I am left with thousands of impressions from my recent trip to Brazil. One of the bicycle-related impressions that is not easy to forget is the incredible use of cargo bikes.
In Sao Paulo, I was thrilled to see an armada of bicycles that would make a Copenhagener feel at home. The bicycles we call Short Johns - aka butcher's bike, chimney sweep bike, delivery bike - feature in amazing numbers in the city. Performing the tasks they were designed for - light goods delivery.
The photos above and below were taken outside the public market in the city centre. The bicycles look rough but ready and are in constant use. All of them are Brazilian makes - indeed Brazil still has an independent bicycle industry. The two biggest companies make 3 million bicycles a year between them - in country.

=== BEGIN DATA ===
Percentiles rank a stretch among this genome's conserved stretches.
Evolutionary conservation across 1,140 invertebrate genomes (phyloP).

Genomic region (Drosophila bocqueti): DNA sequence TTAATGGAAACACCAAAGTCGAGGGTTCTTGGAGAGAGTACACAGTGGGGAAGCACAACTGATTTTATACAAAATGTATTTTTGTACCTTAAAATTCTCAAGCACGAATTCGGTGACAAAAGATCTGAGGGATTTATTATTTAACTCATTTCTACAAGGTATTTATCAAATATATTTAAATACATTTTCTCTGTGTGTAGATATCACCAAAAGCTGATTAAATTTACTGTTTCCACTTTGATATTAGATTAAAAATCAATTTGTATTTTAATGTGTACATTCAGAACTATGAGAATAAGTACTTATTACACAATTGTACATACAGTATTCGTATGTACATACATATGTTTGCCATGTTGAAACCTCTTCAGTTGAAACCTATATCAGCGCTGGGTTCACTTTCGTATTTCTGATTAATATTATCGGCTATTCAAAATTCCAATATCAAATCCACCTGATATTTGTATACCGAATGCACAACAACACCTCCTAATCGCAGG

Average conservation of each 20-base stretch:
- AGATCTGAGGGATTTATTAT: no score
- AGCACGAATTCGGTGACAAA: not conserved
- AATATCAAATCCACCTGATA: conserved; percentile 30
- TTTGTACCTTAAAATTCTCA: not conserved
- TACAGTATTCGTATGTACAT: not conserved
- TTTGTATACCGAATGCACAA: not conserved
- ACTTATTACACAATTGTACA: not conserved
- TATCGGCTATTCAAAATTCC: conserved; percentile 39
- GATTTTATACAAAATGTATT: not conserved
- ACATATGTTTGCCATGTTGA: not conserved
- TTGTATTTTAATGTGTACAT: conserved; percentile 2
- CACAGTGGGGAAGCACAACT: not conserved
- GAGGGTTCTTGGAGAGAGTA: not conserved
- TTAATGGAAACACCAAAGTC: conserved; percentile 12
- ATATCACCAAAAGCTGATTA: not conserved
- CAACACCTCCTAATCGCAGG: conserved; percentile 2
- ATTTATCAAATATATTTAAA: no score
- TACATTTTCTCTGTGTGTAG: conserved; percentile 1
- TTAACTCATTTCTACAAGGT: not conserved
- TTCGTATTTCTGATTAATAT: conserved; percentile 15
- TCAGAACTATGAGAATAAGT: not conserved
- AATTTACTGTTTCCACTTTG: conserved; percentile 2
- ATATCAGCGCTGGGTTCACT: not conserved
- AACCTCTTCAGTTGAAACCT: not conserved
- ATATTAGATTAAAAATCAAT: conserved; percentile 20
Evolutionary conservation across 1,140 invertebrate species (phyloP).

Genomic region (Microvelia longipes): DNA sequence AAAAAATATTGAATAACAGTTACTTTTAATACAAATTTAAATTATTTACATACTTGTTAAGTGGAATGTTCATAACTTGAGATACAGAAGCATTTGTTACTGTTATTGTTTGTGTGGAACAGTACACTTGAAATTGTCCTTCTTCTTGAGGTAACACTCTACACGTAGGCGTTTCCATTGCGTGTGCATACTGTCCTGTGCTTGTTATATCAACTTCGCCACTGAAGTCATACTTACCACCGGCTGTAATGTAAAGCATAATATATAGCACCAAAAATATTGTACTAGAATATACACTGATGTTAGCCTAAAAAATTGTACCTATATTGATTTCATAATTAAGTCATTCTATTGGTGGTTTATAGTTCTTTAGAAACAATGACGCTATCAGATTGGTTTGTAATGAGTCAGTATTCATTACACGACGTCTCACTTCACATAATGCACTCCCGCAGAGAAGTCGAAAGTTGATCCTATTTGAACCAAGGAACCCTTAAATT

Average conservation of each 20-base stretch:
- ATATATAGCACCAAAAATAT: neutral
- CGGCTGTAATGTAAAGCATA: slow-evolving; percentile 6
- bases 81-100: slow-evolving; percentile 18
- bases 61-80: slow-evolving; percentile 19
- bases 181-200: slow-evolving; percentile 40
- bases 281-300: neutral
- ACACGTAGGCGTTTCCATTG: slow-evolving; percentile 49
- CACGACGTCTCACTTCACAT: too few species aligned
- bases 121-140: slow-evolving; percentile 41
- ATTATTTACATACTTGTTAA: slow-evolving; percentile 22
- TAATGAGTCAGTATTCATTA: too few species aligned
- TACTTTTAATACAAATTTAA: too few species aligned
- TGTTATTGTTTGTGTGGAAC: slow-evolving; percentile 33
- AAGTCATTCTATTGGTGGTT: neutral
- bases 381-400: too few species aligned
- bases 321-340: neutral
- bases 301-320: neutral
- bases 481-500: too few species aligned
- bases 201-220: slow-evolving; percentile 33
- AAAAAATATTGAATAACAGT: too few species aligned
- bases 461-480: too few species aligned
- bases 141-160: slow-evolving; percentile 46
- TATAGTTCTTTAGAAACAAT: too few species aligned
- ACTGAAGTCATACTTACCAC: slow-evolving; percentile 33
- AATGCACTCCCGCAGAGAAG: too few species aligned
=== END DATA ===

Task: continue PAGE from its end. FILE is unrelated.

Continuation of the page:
I didn't get to hear this horn, but would have loved to. It has a pump - at top - that must generate a hell of a noise through that horn.
Throughout the city there are Short Johns in action. I heard from a friend in Sao Paulo that one of the McDonalds delivers by bike! If anyone in SP can photograph that, send it along. Supermarket deliveries by bicycle are also very popular.
Now Brazil is hardly a third-world country anymore and their financial boom is clear to anyone. When you travel with the almighty Danish krone, most places feel cheap. Hell, going to America is like going to India... but I was amazed that the prices in Brazil were on a par with Copenhagen, Sure, working as a bicycle delivery guy may not be considered the top of the corporate ladder for most, but you certainly don't get the impression that it's the very poorest who are doing it. There are respectable uniforms and bicycles with the company name on the side.
Like in other cities - the bicycle delivery guys in New York City spring to mind - these are the working class heroes of the bicycle world. They have my utmost respect. And I love their bikes.